Review of Industrial Organization 20: 323–348, 2002.
© 2002 Kluwer Academic Publishers. Printed in the Netherlands.
Intermedia Substitutability and Market Demand by
ALVIN J. SILK
Lincoln Filene Professor of Business Administration Emeritus, Graduate School of Business
Administration, Harvard University, Soldiers Field, Boston, MA 02163, U.S.A.
LISA R. KLEIN
Assistant Professor of Marketing, Jones Graduate School of Management, Rice University,
Houston, TX 77005-1892, U.S.A.
ERNST R. BERNDT
Louis B. Seley Professor of Applied Economics, Sloan School of Management, Massachusetts
Institute of Technology, 50 Memorial Drive, Cambridge, MA 02142-1347, U.S.A.
Abstract. We assess substitute and complementary relationships among eight national advertising
media classes, as well as the magnitude of their own-price elasticities. We employ a translog de-
mand model, whose parameters we estimate by three-stage least squares, based on 1960–94 annual
U.S. data. We ﬁnd aggregate demand by national advertisers for each of the eight media is own-
price inelastic, and that cross-price elasticities suggest slightly more substitute than complementary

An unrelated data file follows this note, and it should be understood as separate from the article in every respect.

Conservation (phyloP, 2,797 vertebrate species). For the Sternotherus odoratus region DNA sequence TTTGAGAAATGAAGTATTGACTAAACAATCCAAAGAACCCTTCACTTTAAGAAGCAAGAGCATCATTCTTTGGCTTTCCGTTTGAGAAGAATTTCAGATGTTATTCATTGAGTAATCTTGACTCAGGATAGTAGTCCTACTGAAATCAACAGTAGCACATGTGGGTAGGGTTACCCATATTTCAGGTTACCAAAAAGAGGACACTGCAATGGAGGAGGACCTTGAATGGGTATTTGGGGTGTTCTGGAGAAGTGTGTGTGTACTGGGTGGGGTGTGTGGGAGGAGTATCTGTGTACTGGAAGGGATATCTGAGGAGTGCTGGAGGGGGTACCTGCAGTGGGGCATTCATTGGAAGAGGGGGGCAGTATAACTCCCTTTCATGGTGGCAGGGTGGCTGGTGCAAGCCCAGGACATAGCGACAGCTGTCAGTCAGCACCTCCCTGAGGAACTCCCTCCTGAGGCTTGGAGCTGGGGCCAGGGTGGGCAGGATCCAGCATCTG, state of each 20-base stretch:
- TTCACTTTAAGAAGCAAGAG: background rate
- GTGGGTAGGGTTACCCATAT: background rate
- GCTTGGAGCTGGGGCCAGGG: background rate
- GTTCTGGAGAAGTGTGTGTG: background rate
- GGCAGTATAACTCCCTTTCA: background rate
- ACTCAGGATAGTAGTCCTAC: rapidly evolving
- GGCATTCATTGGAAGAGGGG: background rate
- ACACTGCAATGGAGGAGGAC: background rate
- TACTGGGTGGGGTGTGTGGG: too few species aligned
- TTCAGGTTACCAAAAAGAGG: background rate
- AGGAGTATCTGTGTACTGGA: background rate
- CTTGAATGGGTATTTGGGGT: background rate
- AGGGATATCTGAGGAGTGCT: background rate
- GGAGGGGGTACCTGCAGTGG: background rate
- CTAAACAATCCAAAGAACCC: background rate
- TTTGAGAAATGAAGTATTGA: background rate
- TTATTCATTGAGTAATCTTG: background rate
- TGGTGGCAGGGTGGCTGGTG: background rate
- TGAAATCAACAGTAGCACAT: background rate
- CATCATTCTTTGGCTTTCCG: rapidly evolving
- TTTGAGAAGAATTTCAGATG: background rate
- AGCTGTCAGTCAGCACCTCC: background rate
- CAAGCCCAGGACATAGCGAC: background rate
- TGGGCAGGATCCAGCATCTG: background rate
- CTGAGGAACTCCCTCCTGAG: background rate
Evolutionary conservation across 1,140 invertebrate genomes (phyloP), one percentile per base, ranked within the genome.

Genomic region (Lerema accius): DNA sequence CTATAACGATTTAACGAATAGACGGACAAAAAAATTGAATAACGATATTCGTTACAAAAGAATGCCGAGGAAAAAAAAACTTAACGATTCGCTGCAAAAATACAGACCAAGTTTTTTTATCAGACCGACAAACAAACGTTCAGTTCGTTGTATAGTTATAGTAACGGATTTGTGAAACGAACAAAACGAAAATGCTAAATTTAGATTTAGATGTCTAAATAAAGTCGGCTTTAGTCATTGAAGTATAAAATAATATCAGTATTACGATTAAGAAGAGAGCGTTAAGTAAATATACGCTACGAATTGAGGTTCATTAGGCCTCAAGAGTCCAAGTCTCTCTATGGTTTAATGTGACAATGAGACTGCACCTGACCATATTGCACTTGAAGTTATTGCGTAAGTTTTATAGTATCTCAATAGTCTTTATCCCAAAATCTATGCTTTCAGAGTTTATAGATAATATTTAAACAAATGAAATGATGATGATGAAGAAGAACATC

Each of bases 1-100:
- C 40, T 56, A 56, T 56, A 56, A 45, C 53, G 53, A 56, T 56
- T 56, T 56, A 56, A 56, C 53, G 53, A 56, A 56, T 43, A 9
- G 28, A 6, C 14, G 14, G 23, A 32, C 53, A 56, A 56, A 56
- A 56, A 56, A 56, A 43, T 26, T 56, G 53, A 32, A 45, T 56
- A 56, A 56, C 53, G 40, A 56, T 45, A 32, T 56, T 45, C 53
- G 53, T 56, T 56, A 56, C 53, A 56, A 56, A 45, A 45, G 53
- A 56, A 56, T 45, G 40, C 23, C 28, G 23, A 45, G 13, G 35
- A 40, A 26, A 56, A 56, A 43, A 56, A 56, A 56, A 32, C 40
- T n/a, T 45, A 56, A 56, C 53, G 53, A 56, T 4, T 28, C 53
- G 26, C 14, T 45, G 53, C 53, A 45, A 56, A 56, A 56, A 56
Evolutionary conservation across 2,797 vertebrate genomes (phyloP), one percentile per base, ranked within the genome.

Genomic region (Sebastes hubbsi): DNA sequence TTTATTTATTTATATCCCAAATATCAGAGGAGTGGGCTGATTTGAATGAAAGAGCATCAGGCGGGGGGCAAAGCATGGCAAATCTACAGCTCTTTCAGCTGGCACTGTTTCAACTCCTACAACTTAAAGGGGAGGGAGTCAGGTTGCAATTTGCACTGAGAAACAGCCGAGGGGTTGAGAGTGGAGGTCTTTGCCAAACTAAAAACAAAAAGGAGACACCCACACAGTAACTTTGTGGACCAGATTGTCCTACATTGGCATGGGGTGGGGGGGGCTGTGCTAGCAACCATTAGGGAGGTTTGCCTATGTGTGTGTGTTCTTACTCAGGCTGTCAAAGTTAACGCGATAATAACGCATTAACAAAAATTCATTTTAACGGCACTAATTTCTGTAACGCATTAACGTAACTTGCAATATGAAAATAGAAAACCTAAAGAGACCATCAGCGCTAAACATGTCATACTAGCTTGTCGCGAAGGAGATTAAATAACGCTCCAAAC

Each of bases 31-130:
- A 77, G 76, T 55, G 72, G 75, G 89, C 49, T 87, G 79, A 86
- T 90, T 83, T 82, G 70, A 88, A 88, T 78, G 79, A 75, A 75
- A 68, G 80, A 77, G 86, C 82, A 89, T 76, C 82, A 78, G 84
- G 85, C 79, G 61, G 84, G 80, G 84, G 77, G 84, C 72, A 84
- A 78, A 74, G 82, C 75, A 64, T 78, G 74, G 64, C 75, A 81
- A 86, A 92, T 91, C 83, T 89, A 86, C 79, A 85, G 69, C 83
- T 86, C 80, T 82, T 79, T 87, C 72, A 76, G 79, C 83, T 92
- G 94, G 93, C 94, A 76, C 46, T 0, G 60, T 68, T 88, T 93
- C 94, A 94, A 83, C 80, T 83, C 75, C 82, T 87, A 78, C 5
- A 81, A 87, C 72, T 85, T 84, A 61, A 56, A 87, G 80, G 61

relationships, although both are rather weak. These patterns are consistent with long prevailing
institutional arrangements and media selection practices.
Key words: Intermedia substitutability, national advertising.
JEL Classiﬁcations: L82, L84, M37.
The U.S. advertising market can be decomposed into two segments, based on
the geographical scope of advertisers’ operations. National advertisers, consisting
of ﬁrms that market on a national or broad regional basis constitute the largest
segment, accounting for about 58% of total U.S. advertising expenditures in the
We are indebted to Sam Chun, Tom Eisenmann, Rajiv Lal, David Montgomery, John Quelch,
two anonymous referees and the editor for constructive comments. We thank Robert Coen for sup-
plying data. Research support from the Division of Research, Harvard Business School and the MIT
Sloan School of Management is gratefully acknowledged.